Are actresses paychecks getting bigger?
Except for the number of zeros at the end, movie stars’ salaries are a lot like the rest of America’s. White men (like Cruise and Hanks) make the most — and then there’s everybody else. But last month, Julia Roberts struck a blow on behalf of womankind. She signed on to Paramount’s Runaway Bride, a romantic comedy that will reteam her with her Pretty Woman costar Richard Gere for a record-shattering $17 million up front. That puts her within striking distance of the whopping $20-25 million salaries commanded by Hollywood’s leading men.
Meanwhile, Meg Ryan, who received $10.5 million for the upcoming You’ve Got Mail, is now asking for — and will probably get — $15 million for her next role, the same fee that Jodie Foster is making for Fox 2000’s Anna and the King, a retelling of the King and I tale. Are the barriers finally being shattered?
As with most signs of great sociological import, nobody really knows. Foster, for one, doesn’t think the money matters. ”The difference between $15 million and $25 million, I mean, that seems to me not a very important thing in the grand scheme of things,” she says. ”Much more important is that there are virtually no female directors. That’s a place where you can really see some biases and prejudices.” One DreamWorks executive, a woman, thinks the actresses’ gains are just temporary: ”When women start getting $20 million, it’s when men start getting $30 million. That’s just the way it is.”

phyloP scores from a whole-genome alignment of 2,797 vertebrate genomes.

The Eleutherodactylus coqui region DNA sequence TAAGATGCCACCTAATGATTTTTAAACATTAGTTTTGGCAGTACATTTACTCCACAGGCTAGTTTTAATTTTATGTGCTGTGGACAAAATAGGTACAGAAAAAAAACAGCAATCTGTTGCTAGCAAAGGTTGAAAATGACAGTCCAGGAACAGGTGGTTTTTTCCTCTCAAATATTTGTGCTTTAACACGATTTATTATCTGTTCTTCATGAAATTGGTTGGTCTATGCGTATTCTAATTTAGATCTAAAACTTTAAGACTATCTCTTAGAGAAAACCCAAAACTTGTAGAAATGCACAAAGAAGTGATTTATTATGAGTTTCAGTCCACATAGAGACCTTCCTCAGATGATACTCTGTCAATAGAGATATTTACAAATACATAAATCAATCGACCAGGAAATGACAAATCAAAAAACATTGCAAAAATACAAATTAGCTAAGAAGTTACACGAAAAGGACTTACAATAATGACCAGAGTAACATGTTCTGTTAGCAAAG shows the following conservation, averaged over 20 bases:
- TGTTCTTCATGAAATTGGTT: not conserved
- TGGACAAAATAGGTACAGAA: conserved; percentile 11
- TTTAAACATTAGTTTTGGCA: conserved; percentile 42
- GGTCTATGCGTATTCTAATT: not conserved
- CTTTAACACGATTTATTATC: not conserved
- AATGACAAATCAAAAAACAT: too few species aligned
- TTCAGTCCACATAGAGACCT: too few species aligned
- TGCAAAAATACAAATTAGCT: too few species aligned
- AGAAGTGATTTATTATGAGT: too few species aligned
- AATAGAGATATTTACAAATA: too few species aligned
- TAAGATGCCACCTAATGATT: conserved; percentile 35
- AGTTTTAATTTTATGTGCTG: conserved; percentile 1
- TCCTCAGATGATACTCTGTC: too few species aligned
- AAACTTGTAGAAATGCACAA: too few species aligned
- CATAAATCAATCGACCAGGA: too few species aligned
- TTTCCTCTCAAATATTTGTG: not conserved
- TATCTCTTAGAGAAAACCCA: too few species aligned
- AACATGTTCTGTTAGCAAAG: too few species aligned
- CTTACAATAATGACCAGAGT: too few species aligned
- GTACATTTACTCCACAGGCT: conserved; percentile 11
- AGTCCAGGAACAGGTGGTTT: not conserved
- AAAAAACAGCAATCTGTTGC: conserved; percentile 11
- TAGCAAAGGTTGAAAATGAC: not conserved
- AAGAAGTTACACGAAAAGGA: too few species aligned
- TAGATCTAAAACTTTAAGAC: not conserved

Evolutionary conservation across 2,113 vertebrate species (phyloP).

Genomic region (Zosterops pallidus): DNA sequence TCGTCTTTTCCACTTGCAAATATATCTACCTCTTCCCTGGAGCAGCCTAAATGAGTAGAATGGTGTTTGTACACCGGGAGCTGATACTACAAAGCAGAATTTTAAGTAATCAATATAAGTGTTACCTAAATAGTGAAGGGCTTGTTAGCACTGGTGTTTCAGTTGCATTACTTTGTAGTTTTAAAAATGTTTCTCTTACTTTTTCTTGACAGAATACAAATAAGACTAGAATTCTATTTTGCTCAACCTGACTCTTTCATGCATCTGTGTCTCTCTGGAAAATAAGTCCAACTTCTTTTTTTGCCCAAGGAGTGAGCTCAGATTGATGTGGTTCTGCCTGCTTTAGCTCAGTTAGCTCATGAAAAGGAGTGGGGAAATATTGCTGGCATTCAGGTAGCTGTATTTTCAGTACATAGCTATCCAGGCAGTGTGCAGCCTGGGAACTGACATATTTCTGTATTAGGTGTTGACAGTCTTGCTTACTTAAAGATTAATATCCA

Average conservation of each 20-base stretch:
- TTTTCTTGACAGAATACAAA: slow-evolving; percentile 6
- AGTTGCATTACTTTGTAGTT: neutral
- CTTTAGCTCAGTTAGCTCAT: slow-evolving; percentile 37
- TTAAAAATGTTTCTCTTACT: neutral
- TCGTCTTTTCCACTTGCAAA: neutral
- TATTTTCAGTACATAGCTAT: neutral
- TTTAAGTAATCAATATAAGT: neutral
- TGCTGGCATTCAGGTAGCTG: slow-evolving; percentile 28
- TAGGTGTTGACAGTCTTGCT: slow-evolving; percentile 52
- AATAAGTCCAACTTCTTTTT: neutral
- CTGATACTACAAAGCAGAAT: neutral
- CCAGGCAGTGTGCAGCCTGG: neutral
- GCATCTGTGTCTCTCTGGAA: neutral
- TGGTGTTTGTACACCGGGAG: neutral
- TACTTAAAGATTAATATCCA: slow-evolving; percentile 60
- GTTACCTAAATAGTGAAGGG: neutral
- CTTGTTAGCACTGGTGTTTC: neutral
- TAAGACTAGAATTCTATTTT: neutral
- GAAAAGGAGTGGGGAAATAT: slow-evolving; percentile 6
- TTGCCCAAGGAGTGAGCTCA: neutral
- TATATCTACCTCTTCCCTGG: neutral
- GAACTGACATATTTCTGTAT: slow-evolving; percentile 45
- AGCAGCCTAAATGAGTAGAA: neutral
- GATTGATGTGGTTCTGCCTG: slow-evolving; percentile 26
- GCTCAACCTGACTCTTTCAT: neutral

Still, the higher actress salaries do indicate a shift in the Hollywood power structure: It’s becoming clear that female stars can fill seats. Roberts’ My Best Friend’s Wedding grossed $127 million domestically, Foster’s Contact made an impressive $101 million, and Ryan’s charmer City of Angels grossed $79 million (though the presence of Nicolas Cage probably helped).
And the numbers don’t tell the whole story. Another factor, says Roberts’ agent, Elaine Goldsmith-Thomas, is the slow death of the studios’ boys’-club atmosphere. ”There are more women in powerful executive positions now,” says Goldsmith-Thomas, referring to Paramount’s Sherry Lansing, Sony’s Lucy Fisher, and Universal’s Stacey Snider. ”Stacey called me about My Best Friend’s Wedding the second she read it,” says Goldsmith-Thomas. ”And it turns out she was right. It appealed to a lot of people in America.”
But you’ve got to sell overseas to make the big per-picture bucks. That’s why international faves like Harrison Ford, Mel Gibson, Jim Carrey, and Arnold Schwarzenegger are in the high-end salary range — though it should be noted that the $228 million worldwide take of Schwarzenegger’s 1997 Batman & Robin was $66 million less than that of My Best Friend’s Wedding, released the same summer. The irony isn’t lost on Roberts. ”It’s kind of silly that there’s this gap,” says the Highest-Paid Movie Actress in History. ”I’ve seen enough bizarre responses to things that I think, Wow, people really are into this chick-stay-down-boy-come-up thing. But we’ll beat their asses — eventually.”
Additional reporting by Kristen Baldwin, Judith I. Brennan, and Andrew Essex